I am a member of the African American group and I would like to tell you a bit about the group of when I am a part of. Let me start by saying that my African American group originated from Africa and growing up in America can be tough for people of my race, the African Americans. My group’s history is wide ranging spanning for many years and varying from region to region within the United States. We will write a custom essay sample on Growing Up African American or any similar topic only for you Order Now I remember when I was young I use to talk to my mother a lot and asked her many questions like â€Å"Why am I called an African American? She went on to explain that our race originally comes from Africa and we were part of a slave trade. From my mother I learned that we were slaves until a law was passed to give us freedom. I use to wonder when I was young if there were other people similar to me all over America. I also remember something my father told me once that African Americans live all over the country. My father told stories of how he used to go to an all black school could vote or sit in the front of buses. Being African Americans have faced several kinds of creation and consequence situations in the years they have been a part of the United States. In some places cheaper labor, longer work hours and terrible living conditions. Many people of the United States have made it almost impossible for groups of another race or Ethnicity to strive and live full happy lives. I have seen over the year’s situations of extermination in some parts, as well segregation, and expulsion. In school from some of my teachers, in social interactions like just walking through a store, and especially in the work place when they’ll even give me the chance to work because it doesn’t matter I go to get a job out here. There are some racist, even the Uncle Tom’s. I’ve done everything they ask and still I either get denied the job or they hire me and treat me like Growing up African American 3 trash until I quit, or they try to find a reason to get rid of me. Since, I don’t give them much reason to get rid of me due to my strong work ethic and performance; they usually try to break me down. Education plays an important role for most African Americans; however we are still way behind when compared to the White American which probably has a lot to do with the way some of us was brought up or our background. Regardless of the contributions made by the forefathers of black people, there is a hesitation of acceptance of the race that has been a focus of many groups the strive for freedom and justice for all, that has not yet been rectified. The same group of people was good enough to built the country is not always seen as good enough to live in the house next door. I believe because this country is made up of many different races and ethnic groups that are steadily growing in numbers. If different races are toco exist peacefully in the U. S. , it is vital that we all become educated on the history and culture of different races and ethnicities. According to the 2000 Census data for Lexington, MS the total population for 2000 were 2,025 male 965 and female 1,060 square miles 2. 45. Race: white (635); black or African American (1,362); American Indian and Alaska Native (1); Asian (13); and two or more races (14); and Hispanic or Latino (of any race) (40) (Fact finder Census 2000). Birthplace facts from the 2000 census data in Lexington born in the same state (1,706); born in another state (269); born outside the US (0); naturalized citizen (14); and foreign born, not US citizen (10). Some more 2000 census data in educational attainment population 25 and older was 1,206 in Lexington: high school graduates (299); some college, or associate’s degree (349); bachelor’s degree (111); and master’s, professional or doctorate degree (60). Some enrollment population 3 years and over Growing up African American 4 enrolled in school was 627: preschool and kindergarten (83); grades 1-12 (446); and college (98) (2000 census data). How to cite Growing Up African American, Papers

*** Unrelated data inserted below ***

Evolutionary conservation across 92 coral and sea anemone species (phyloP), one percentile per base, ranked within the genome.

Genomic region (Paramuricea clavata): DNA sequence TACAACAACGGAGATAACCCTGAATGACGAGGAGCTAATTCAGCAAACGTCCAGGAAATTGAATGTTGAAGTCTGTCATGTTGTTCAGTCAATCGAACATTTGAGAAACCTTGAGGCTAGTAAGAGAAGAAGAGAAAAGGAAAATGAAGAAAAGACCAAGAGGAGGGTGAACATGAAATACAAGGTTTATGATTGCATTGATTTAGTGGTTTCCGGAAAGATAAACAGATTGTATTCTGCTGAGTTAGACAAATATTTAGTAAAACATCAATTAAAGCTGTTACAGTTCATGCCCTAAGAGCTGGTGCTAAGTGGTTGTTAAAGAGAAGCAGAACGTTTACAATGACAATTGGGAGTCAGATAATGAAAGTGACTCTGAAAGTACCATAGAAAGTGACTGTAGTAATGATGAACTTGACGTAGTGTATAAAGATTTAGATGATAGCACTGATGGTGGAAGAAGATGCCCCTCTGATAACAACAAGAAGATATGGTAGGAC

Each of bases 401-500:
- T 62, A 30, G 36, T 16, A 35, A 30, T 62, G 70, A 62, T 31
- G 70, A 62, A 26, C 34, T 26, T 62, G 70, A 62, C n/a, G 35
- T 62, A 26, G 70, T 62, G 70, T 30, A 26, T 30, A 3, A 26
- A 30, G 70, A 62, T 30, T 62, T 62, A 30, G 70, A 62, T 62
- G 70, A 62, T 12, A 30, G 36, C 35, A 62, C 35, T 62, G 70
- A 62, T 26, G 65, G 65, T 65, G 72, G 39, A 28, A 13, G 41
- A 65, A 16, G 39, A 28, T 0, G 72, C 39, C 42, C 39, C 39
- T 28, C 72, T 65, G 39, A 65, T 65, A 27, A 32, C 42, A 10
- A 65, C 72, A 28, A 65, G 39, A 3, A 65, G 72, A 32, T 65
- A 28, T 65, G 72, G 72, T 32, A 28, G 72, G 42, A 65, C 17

Sunday, May 3, 2020